There are a lot of refugees in the Buduburam who lost their families during the civil war and decided not to return. For them, a school like CAMES is the only option to educate their children in Ghana. The school has now been running successfully for several years.

After returning to Liberia in 2009, Hayes noticed the same problem in Monrovia, the capital city. Refugees who had returned Liberia hardly had the resources to send their children to school. Therefore, he set up another CAMES – targeting the growing stream of returnees from Ghana. The school has around 400 students, ranging from kindergarten to the 12th standard. About half of these students are former refugees who have come back from Ghana.

“However, raising funds for the school in Liberia has proven to be a much more difficult task than doing the same in Ghana. In Ghana, the school gets regular visitors from the US and other Western countries, who provide volunteer support and donations. This is not the case in Liberia, which does not yet attract the type of tourist that Ghana does,” said Hayes.

“Initially, we had persistently requested to the Ministry of Education of both Ghana and Liberia to provide financial assistance to CAMES. But their response was not very encouraging,” Hayes continued. In 2015, the Liberian Ministry of Education donated some primary textbooks to the school. And in 2016, the Gahnaian Ministry of Education donated a couple of computers.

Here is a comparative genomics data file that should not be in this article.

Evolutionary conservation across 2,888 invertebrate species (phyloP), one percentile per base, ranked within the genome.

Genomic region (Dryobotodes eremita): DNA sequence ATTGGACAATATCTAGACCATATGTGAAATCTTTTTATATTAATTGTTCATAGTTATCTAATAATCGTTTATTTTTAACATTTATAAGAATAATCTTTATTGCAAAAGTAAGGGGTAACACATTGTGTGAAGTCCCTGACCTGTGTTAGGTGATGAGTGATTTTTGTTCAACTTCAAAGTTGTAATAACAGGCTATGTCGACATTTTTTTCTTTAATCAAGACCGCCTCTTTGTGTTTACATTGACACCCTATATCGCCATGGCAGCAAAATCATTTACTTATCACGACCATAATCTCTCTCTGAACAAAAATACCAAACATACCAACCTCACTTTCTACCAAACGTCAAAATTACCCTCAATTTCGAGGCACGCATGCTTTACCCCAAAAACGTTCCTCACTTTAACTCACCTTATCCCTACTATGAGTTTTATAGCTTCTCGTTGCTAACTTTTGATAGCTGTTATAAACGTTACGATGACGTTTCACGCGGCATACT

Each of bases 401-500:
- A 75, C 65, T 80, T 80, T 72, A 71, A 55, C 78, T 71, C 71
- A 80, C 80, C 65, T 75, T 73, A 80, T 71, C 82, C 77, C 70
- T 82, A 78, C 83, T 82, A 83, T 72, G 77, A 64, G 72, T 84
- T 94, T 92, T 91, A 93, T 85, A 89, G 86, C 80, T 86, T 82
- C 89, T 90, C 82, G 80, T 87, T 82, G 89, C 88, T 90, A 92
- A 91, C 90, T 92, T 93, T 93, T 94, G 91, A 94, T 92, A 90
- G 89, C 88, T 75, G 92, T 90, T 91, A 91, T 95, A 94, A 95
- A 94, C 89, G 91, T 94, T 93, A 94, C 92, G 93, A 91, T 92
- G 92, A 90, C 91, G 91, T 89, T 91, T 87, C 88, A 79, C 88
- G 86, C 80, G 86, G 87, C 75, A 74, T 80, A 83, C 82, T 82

“We have realised that mere individual donations are not adequate to raise funds for the school, so we started a crowdfunding campaign through the Global Giving platform. And to some extend we have been successful in raising funds,” said Hayes. The principal is looking for creative ways to make the school self-sufficient – selling crafts or agricultural products are some of the possibilities being explored.

According to a UNHCR report, Refugees are five times more likely to be out of school than the global average. Some 3.5 million refugee boys and girls have no access to education, while only 1 percent attend university education. Only 50 percent of refugee children have access to primary education, compared with a global average of more than 90 percent”.

Liberia’s President Ellen Johnson-Sirleaf, Africa’s first elected female head of the state, described the country’s education system as “a mess”.  The Ministry of Education estimates that 60% of primary school-age children aren’t enrolled in classes and as many as 5,000 teachers on the government payroll are “ghosts” – meaning that although they don’t show up for work, somebody is pocketing their pay-checks, at a cost of 15% of the country’s annual education budget.

In this backdrop, schools like CAMES are a ray of hope. It is high time for the Liberian government to revisit education policies and make them more inclusive as well as pragmatic, with a special focus on refugee children. As Hayes says, “When you look at these children, you see abilities, you see aspirations. The future of the nation depends on them. Without the chance to study, an entire generation will be at risk”.

Abhijit Mohanty is a Delhi-based development professional. He has worked with the indigenous communities in India and Cameroon, especially on the issues of land, forests and water.